When we were prepping our backpacks, I saw Mt. Pingfeng 屏風山 (3,250 meters) and Mt. Qilai North Peak 奇萊北峰 (3,607 meters) from the trailhead.
Maomu, Bilu, and Yangtou Mountains
The view was great before hiking.
07:30 We took the steps next to the building. Taroko National Park opened this new trailhead in December 2021 to replace the old one because there are several collapsed areas at the old one on 820 Forest Road (820 Logging Road written on the signs).
Maomu, Bilu, and Yangtou Mountains
You will see the signs of Mt. Yangtou new trail after taking the steps.
Passed Yu Ling Xun Mei stele 禹嶺尋梅, which means looking for plum flowers at Yu Ridge. I think Yu Ling here means Dayuling.
Maomu, Bilu, and Yangtou Mountains
Yu Ling Xun Mei stele 禹嶺尋梅
After some climbing, we reached 820 Forest Road and saw views before reaching the junction.
Maomu, Bilu, and Yangtou Mountains
The weather was on our side.

Old Fire Lookout Tower at Mt. Maomu

08:25 We reached the junction to Mt. Maomu. We left our backpacks here and carried essentials to Maomu.
08:39 Seeing a deserted building, we arrived at Mt. Maomu. This building was a fire lookout tower. I didn't get inside to explore, but our guide Mingshu Lian did.
Maomu, Bilu, and Yangtou Mountains
The old fire lookout tower.
Maomu, Bilu, and Yangtou Mountains
The interior of the fire lookout
Maomu, Bilu, and Yangtou Mountains
You can see Hehuanshan mountains at Mt. Maomu.
It took us 10 minutes to return to the junction and carry our backpacks. Then, we reached a retaining wall. Our guide told us this was a bridge.
Maomu, Bilu, and Yangtou Mountains
Back to 820 Forest Road
I passed a big, crooked tree on the cliff with beautiful mountains in the background.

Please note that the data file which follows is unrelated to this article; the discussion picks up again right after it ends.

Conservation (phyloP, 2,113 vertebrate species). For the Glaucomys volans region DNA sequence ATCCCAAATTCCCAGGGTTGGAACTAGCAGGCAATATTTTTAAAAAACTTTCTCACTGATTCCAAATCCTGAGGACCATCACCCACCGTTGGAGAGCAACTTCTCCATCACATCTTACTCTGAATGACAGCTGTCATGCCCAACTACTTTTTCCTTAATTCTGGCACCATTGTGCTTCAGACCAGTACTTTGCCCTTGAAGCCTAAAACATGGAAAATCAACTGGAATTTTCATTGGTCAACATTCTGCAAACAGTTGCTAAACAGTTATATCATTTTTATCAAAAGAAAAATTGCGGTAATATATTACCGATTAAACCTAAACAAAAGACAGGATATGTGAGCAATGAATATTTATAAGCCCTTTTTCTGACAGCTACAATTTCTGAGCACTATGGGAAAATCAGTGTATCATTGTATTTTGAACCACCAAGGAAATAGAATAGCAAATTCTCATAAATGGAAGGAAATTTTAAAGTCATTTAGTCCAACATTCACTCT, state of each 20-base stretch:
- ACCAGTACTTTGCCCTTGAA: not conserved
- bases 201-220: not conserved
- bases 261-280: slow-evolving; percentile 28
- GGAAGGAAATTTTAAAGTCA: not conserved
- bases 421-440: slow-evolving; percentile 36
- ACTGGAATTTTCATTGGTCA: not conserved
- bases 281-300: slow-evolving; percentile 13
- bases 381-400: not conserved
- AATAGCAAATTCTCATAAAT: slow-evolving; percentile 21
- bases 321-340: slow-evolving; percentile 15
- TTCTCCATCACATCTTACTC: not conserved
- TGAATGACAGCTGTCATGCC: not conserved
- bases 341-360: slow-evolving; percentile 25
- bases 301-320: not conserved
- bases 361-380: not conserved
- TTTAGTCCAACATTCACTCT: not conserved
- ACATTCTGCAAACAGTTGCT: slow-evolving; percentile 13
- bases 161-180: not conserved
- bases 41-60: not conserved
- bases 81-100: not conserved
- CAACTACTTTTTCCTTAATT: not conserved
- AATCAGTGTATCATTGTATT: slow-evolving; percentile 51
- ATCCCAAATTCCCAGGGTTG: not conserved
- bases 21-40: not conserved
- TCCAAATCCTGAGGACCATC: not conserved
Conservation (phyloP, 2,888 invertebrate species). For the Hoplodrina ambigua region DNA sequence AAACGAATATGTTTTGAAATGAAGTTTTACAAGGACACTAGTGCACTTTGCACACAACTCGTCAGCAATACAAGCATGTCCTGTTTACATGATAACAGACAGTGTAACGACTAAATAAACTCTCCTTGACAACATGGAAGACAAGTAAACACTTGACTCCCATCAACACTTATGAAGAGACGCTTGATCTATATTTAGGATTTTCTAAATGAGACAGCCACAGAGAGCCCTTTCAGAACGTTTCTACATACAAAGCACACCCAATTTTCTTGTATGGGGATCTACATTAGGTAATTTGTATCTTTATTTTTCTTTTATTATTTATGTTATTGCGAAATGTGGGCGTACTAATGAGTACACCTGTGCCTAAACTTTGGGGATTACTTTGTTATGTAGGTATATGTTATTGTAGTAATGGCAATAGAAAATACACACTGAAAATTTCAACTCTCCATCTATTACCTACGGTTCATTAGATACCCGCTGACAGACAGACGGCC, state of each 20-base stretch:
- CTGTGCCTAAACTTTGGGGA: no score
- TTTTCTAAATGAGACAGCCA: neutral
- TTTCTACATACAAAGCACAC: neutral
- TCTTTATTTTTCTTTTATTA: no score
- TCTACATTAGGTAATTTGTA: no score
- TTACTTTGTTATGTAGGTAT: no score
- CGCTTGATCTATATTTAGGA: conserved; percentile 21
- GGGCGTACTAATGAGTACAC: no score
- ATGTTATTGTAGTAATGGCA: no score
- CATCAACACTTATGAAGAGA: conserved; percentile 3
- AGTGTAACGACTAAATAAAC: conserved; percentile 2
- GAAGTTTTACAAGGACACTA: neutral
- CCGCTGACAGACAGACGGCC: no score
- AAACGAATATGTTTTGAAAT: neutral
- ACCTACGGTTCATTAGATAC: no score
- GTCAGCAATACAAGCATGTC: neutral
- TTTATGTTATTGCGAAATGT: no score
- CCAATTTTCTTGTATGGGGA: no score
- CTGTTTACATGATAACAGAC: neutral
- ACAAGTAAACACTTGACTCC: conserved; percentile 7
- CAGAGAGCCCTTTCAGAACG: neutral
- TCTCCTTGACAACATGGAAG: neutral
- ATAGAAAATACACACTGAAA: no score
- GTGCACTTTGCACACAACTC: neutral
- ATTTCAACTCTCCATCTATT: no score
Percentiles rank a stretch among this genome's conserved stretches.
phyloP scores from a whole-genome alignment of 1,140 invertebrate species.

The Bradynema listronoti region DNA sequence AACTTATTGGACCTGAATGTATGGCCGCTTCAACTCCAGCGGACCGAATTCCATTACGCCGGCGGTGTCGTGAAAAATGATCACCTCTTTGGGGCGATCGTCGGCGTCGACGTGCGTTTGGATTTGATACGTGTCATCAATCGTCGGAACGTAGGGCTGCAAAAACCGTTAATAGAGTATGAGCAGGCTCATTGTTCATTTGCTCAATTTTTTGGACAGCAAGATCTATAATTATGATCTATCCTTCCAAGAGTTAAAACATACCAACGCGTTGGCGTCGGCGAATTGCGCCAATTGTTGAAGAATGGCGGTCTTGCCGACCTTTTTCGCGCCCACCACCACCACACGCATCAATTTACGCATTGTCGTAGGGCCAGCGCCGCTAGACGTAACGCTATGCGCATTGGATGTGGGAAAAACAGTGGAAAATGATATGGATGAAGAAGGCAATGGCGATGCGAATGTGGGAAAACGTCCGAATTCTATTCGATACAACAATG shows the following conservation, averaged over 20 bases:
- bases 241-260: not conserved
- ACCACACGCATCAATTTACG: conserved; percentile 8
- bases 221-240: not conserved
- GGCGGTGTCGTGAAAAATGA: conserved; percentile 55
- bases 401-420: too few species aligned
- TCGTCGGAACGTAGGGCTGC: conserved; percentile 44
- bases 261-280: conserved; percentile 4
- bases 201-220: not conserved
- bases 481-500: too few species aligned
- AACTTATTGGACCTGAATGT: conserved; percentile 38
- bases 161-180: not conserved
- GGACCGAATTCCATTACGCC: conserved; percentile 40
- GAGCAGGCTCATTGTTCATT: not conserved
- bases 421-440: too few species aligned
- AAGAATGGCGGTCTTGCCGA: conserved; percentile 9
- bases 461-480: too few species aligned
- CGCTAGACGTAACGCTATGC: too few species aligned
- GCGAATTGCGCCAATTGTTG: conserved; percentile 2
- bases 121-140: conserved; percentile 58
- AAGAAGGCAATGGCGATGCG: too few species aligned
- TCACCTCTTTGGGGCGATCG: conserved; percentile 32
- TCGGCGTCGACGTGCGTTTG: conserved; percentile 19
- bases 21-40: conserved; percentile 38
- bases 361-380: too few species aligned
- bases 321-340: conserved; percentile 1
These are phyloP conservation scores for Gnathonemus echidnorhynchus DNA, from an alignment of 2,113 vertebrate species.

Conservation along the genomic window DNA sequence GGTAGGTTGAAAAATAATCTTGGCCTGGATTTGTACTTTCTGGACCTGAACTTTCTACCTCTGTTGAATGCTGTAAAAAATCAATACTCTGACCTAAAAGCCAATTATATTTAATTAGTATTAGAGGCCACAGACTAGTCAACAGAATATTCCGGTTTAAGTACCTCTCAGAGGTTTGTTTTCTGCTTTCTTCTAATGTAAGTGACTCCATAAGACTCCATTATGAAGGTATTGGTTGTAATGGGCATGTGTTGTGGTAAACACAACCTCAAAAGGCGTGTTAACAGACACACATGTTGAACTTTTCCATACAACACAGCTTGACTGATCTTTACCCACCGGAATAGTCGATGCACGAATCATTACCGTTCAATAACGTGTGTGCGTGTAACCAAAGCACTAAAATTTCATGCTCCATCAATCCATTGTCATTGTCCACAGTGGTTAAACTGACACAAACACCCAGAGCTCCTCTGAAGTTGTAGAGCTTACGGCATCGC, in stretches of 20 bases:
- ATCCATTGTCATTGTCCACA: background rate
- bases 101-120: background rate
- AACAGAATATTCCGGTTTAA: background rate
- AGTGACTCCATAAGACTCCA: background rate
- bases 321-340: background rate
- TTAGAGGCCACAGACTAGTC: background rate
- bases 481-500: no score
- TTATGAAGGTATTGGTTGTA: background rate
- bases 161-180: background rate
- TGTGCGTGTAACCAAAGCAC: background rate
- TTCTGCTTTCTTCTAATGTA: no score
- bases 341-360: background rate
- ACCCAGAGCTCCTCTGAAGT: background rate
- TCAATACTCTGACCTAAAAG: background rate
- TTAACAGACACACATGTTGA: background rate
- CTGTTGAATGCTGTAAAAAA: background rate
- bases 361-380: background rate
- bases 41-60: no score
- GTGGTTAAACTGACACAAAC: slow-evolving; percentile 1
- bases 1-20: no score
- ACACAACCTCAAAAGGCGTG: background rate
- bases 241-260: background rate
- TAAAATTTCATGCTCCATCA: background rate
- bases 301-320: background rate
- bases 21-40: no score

Maomu, Bilu, and Yangtou Mountains
This beautiful tree caught my eye.
13:24 We passed a rock slope, and I stopped for a few minutes to enjoy the wonderful view.
Maomu, Bilu, and Yangtou Mountains
Crossing a rock slope

An Extra 5 Litter of Water

13:50 Finally, we reached the notorious junction; at least, it was notorious for me. Why? It was time to go down 100 meters to the headwater of Bilu River 碧綠溪 in the valley and carry at least 5L of water, then climb another 100 meters with our backpacks plus the water to the campground.
Maomu, Bilu, and Yangtou Mountains
Time to fetch water
Our guide, Xiao Tsai, asked us to carry 6 liters of water, 3 liters for cooking shared meals, and the rest for our own water. But he let us get away with 5 if we didn't need that much for our own water. I carried 5L.
14:12 We reached the small creek and fetched our water.
Maomu, Bilu, and Yangtou Mountains
The trip to the water source was treacherous and slippery enough. We walked on several giant boulders covered with moss. I have to say this valley was beautiful.
Maomu, Bilu, and Yangtou Mountains
Returning to our backpacks
14:42 After we returned to our backpacks, the last fight for Day 1 began. This was my first time carrying a load of 18 or 19 kg, not to mention the steep hill.

The Little Perfect for That Day: Xiaowanmei Valley

15:10 After feeling like forever, we finally reached our campground, Xiaowanmei Valley Campground. Xiaowanmei literally means 'little perfect' in Chinese.
This valley is enormous, and it is big enough for many tents. After I pitched my MSR tarp and mesh tent, I explored this place.
Maomu, Bilu, and Yangtou Mountains
There are plenty of space to camp at Xiaowanmei Valley.
Passing tents scattered in the valley, I reached the end of the east side. Clouds were rising from the valley, and the sun was setting.
After having dinner and cleaning up, I went to the east side to explore again. The clouds had cleared up, and I saw the layers of mountains from the east coast of Taiwan.
Maomu, Bilu, and Yangtou Mountains
Beautiful view from Eastern Taiwan at Xiaowanmei Valley

Day 2: Spectacular Forest and Views on the Way to Mt. Bilu and the Saw Mountain Hell

Day 2 Brief Itinerary: Xiaowanmei Valley ➔ Mt. Bilu South Peak ➔ junction to Mt. Bilu ➔ Mt. Bilu ➔ return to junction to Bilu ➔ Saw Mountain Peaks ➔ BiYang Famous Tree ➔ Judong Shelters
I woke up early and got dressed. It was difficult to leave my cozy sleeping bag to beat the cold. However, the stunning view from the east side was calling.

I was glad I got up. This is what we saw.
Maomu, Bilu, and Yangtou Mountains